Equalization a distorted fiasco

Re: History offers dose of oil-wealth irony, Letters, July 21.

To the Editor,

Re: History offers dose of oil-wealth irony, Letters, July 21.

I think that David Geselbracht’s “closer look at history” may need reading glasses.

His claim that, “Alberta received equalization payments until 1947” is odd because the equalization program started in 1957.

For the few who may have bought his claim that, “Czechoslovakia was part of the former Soviet Union”, that country was created out of the northern part of the old Austro-Hungarian empire at the end of the First World War and incorporated Czech-speaking Bohemians and Moravians in the west and Slovaks of Slovakia in the east.

It was under Soviet ‘domination’ from the end of the Second World War to 1989, but was never part of the USSR.

Partition into the Czech Republic and Slovakia occured in 1993.

However, it’s not the world according to Geselbracht I take issue with, it’s the distorted ‘fiasco’ called equalization.

In theory, this program was meant to provide comparable levels of public services in every province, at comparable levels of taxation. In practise, it no longer works that way because of the formula used to calculate it.

It’s a noble idea that has evolved into creating dependency and an attitude of entitlement, particularly in Quebec. That province could be developing their vast timber, ore and hydro resources rather than relying on an annual $8 billion equalization handout that funds social programs the provinces paying into the program can only dream about.

Instead, Montrealers take to the streets protesting the lowest post-secondary tuition fees in the country. I’m sure people raising families around here would love to have Quebec’s universal $7 per day daycare program that tax dollars from all of us help to finance.

Government needs the political fortitude to give this program a major overhaul. Personally, I still think the Czechs and Slovaks have the right idea.

Jim Corder

Nanaimo

To the Editor,

Re: History offers dose of oil-wealth irony, Letters, July 21.

I think that David Geselbracht’s “closer look at history” may need reading glasses.

His claim that, “Alberta received equalization payments until 1947” is odd because the equalization program started in 1957.

For the few who may have bought his claim that, “Czechoslovakia was part of the former Soviet Union”, that country was created out of the northern part of the old Austro-Hungarian empire at the end of the First World War and incorporated Czech-speaking Bohemians and Moravians in the west and Slovaks of Slovakia in the east.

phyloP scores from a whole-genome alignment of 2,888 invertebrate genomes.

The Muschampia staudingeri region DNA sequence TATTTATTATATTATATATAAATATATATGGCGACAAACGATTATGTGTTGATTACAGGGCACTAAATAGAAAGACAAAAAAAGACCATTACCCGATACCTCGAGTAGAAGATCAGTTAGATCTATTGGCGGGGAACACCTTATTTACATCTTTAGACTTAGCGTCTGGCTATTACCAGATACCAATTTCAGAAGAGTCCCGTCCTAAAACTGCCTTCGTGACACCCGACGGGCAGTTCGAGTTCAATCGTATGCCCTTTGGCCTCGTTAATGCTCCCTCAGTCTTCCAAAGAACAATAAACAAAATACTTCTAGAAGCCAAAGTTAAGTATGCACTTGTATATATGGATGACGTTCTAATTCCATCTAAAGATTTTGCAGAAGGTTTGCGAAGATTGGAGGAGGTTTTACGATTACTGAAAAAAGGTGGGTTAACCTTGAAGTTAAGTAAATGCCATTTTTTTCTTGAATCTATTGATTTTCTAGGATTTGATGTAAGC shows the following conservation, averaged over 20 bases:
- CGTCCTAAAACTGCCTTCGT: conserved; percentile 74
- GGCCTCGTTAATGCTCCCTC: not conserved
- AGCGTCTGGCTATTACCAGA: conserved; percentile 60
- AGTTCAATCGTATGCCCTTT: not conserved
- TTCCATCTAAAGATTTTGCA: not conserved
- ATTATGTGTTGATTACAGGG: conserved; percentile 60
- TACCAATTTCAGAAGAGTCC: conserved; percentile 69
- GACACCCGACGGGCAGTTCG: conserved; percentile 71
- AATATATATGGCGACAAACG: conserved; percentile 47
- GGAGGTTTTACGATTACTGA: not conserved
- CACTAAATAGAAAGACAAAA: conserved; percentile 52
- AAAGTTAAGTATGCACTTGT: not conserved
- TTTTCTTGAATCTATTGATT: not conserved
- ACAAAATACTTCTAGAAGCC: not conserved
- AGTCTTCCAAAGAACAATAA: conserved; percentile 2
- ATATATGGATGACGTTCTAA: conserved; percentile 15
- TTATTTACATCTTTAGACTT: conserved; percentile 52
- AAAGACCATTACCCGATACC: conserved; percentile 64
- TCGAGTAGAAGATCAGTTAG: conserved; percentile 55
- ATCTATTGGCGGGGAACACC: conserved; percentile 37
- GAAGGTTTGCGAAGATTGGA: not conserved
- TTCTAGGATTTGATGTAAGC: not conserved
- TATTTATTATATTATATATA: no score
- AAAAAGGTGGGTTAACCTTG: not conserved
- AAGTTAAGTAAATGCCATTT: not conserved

It was under Soviet ‘domination’ from the end of the Second World War to 1989, but was never part of the USSR.

Partition into the Czech Republic and Slovakia occured in 1993.

However, it’s not the world according to Geselbracht I take issue with, it’s the distorted ‘fiasco’ called equalization.

In theory, this program was meant to provide comparable levels of public services in every province, at comparable levels of taxation. In practise, it no longer works that way because of the formula used to calculate it.

It’s a noble idea that has evolved into creating dependency and an attitude of entitlement, particularly in Quebec. That province could be developing their vast timber, ore and hydro resources rather than relying on an annual $8 billion equalization handout that funds social programs the provinces paying into the program can only dream about.

Instead, Montrealers take to the streets protesting the lowest post-secondary tuition fees in the country. I’m sure people raising families around here would love to have Quebec’s universal $7 per day daycare program that tax dollars from all of us help to finance.

Government needs the political fortitude to give this program a major overhaul. Personally, I still think the Czechs and Slovaks have the right idea.

Jim Corder

Nanaimo